This article discusses the expansion of our Iraq effort:
The Iraqi military has been active in recent weeks, but these operations have taken a toll on its forces. United States officials say that the initial force they are planning to advise consists of only nine Iraqi brigades and three similar Kurdish pesh merga units — roughly 24,000 troops.
The counterattack plan calls for at least doubling that force by adding three divisions, each of which could range from 8,000 to 12,000 troops.
The United States is relying on allies to augment American trainers. Australia, Canada and Norway have committed several hundred special forces to one or more of the training or advisory missions, a senior United States military official said.
This will be achieved by doubling our troop commitment to Iraq to about 3,000. Which is still less than the 5,000 that Strategypage once reported as the likely end-of-year total.
And the news does answer a question I had of whether our plans to advise 3 divisions (3 division headquarters and 9 brigades under their command) would be augmented by advisors from our allies. Apparently, that is the case.
I assume when we first intervened our initial focus was on an advance in the north supported by the Kurds, but since then the plight of Anbar Sunni Arabs has led us to expand the scope of our efforts to exploit regional anger against ISIL before ISIL terror can crush resistance, hobbling any effort to eject ISIL from the west.
Yet we didn't have enough advisors to support enough troops for a major effort from the Baghdad region going north and a major effort advancing west.
So now we'll have 18 Iraqi brigades and 3 Kurdish brigades to launch the offensive in the spring.
I'll guess 3 Iraqi divisions advance north to support the Kurdish force spearheading an advance southwest with a focus on Mosul; while 3 Iraqi divisions advance west into Anbar where a Sunni Re-Awakening is ready to break out after nearly a year of getting what they wished--"liberation" by ISIL.
That leaves 6 or so decent Iraqi brigades in reserve and a couple dozen that are good for static security roles only because of poor and/or sectarian leadership.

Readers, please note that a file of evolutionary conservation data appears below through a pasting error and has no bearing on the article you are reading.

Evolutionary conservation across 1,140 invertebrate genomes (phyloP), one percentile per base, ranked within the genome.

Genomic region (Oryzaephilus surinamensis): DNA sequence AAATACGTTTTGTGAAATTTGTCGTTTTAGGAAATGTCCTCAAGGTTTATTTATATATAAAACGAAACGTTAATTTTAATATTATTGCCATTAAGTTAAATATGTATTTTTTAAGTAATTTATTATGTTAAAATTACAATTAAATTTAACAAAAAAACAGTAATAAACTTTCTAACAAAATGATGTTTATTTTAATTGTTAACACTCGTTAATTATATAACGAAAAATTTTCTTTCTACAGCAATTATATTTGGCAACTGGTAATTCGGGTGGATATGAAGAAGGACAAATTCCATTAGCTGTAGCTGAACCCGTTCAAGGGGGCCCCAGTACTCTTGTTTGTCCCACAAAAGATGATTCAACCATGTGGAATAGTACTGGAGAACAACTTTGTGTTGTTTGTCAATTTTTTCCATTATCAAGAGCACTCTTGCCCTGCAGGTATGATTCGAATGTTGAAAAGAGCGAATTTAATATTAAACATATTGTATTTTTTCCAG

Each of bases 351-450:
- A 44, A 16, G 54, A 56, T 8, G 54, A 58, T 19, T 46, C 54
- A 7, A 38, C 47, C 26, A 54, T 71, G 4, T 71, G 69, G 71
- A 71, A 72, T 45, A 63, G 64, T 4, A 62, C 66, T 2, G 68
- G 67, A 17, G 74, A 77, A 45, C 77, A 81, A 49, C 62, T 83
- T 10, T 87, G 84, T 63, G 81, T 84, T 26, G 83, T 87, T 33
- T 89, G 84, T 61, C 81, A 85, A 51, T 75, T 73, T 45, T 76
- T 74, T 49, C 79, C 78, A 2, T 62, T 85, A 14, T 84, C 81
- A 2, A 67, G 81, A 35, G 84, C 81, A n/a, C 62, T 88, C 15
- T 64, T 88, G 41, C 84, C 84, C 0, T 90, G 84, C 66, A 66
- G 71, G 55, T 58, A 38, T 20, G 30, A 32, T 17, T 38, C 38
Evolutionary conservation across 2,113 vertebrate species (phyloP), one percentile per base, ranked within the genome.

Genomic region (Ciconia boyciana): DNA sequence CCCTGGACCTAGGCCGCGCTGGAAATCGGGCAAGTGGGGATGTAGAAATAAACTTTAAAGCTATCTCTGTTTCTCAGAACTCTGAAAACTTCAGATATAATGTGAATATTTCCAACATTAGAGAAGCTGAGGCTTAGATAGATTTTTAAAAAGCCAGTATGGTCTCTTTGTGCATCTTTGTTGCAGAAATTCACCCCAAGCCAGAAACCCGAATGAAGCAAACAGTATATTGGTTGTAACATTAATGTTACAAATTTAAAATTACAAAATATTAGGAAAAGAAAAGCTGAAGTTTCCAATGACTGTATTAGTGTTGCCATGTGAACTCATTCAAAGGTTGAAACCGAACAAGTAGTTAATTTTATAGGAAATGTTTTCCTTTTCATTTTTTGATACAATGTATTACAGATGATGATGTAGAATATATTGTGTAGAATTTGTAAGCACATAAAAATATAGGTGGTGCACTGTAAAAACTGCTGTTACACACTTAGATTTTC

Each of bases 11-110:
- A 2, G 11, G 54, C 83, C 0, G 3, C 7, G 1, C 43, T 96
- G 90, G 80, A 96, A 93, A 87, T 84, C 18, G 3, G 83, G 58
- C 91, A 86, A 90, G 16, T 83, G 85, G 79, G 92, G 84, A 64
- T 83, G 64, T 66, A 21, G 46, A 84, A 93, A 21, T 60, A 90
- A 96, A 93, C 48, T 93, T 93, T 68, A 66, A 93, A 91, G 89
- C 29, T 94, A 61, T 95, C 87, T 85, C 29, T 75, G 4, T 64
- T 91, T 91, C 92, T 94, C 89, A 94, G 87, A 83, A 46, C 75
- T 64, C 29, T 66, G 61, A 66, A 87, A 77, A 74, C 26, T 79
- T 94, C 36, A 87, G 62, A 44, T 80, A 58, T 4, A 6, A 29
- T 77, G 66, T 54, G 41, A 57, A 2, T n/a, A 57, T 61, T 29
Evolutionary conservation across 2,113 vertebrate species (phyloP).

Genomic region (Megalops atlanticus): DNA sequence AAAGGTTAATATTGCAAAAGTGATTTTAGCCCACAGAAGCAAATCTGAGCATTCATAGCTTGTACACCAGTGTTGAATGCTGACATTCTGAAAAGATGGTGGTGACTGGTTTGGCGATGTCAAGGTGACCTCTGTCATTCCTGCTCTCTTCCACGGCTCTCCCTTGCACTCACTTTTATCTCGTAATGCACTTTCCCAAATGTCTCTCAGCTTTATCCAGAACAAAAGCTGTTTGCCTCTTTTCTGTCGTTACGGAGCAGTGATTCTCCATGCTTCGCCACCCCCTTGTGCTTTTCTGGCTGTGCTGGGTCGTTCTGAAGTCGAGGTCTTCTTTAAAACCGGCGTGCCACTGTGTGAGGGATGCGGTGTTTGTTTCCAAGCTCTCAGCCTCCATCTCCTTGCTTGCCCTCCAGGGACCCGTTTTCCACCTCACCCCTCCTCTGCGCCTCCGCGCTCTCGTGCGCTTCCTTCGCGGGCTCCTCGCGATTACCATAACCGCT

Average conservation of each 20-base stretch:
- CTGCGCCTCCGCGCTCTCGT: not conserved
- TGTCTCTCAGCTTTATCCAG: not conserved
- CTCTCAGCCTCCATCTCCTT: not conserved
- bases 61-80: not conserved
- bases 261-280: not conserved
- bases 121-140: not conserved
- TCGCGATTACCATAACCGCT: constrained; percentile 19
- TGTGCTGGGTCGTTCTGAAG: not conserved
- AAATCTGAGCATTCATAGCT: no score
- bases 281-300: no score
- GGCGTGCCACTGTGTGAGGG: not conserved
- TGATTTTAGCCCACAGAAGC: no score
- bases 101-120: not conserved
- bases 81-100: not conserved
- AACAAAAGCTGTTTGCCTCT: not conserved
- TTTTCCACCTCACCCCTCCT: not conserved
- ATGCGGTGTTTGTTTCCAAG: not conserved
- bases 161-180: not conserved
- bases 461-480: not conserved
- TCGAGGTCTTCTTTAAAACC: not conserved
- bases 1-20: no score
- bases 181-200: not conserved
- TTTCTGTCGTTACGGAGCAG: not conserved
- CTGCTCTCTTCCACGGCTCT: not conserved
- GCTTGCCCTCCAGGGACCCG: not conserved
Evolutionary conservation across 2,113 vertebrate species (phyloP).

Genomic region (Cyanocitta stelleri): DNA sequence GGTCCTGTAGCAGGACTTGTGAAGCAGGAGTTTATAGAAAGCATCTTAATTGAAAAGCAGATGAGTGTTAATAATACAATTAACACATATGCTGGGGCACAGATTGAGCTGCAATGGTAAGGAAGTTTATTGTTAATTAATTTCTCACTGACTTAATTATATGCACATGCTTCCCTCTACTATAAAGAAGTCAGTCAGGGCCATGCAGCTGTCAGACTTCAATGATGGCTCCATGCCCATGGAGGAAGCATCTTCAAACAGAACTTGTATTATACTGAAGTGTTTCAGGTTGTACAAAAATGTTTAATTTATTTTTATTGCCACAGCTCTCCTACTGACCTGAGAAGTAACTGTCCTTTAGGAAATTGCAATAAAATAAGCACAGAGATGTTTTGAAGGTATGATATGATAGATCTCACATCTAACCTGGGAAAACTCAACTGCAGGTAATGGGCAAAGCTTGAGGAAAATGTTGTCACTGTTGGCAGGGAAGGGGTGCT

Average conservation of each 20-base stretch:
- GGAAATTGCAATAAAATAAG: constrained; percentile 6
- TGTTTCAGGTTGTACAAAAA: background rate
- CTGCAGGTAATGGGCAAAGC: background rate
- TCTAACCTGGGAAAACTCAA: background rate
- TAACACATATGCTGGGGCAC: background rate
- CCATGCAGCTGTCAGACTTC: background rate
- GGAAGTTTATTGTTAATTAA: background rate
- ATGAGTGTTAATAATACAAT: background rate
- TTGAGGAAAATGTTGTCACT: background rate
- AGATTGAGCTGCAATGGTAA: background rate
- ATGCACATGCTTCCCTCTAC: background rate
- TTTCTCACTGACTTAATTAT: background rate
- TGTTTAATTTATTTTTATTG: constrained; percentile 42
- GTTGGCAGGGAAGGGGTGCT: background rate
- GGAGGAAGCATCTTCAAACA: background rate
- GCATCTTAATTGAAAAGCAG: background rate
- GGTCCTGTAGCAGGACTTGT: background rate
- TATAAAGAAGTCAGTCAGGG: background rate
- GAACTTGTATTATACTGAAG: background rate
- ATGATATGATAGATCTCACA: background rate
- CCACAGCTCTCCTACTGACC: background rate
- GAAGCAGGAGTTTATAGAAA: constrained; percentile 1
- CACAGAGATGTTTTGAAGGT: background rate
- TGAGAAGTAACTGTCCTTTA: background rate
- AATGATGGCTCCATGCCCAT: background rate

I assume some of the Shia militias will be shock troops for the offensive while most will be static security forces.
Other security duties will be taken on by new regional defense forces (from that first link):
A parallel effort calls for establishing new national guard brigades in each of Iraq’s 18 provinces — units that would report to the local governors and have the primary responsibility for securing those areas after the Iraqi Army has mounted its counteroffensive.
Hopefully, this provides a framework to arm Sunni Arabs for that Re-Awakening and to restrain Shia militias from being pawns of Iran.
This planning rests on holding the front where we need jumping off points to begin offensives.
The Iraqis do seem to have stabilized the front at the borders of Sunni Arab ethnic areas, and even clawed back some ground:
Today, roughly a third of Iraq is dotted by active battle fronts, with intense fighting and occasional Islamic State victories. But analysts also say the days of easy and rapid gains for the jihadists may be coming to a close in Iraq, as the group’s momentum appears to be stalling.
Yet if reporting that there is a spring offensive coming is right, the new training won't have 9 Iraqi brigades and three Kurdish brigades ready in time, since just the training of the brigades will take 6-7 months:
Well, you now, between eight and 10 months, you know, total, depending on, again, how long it takes to get the sites prepared and the curriculum set and trainers in place. And it's going to, you know, it's going to take us a little bit of time to get the personnel inside Iraq. I mean, we can move quickly, but it is, you know, it's going to take some weeks to get them all there.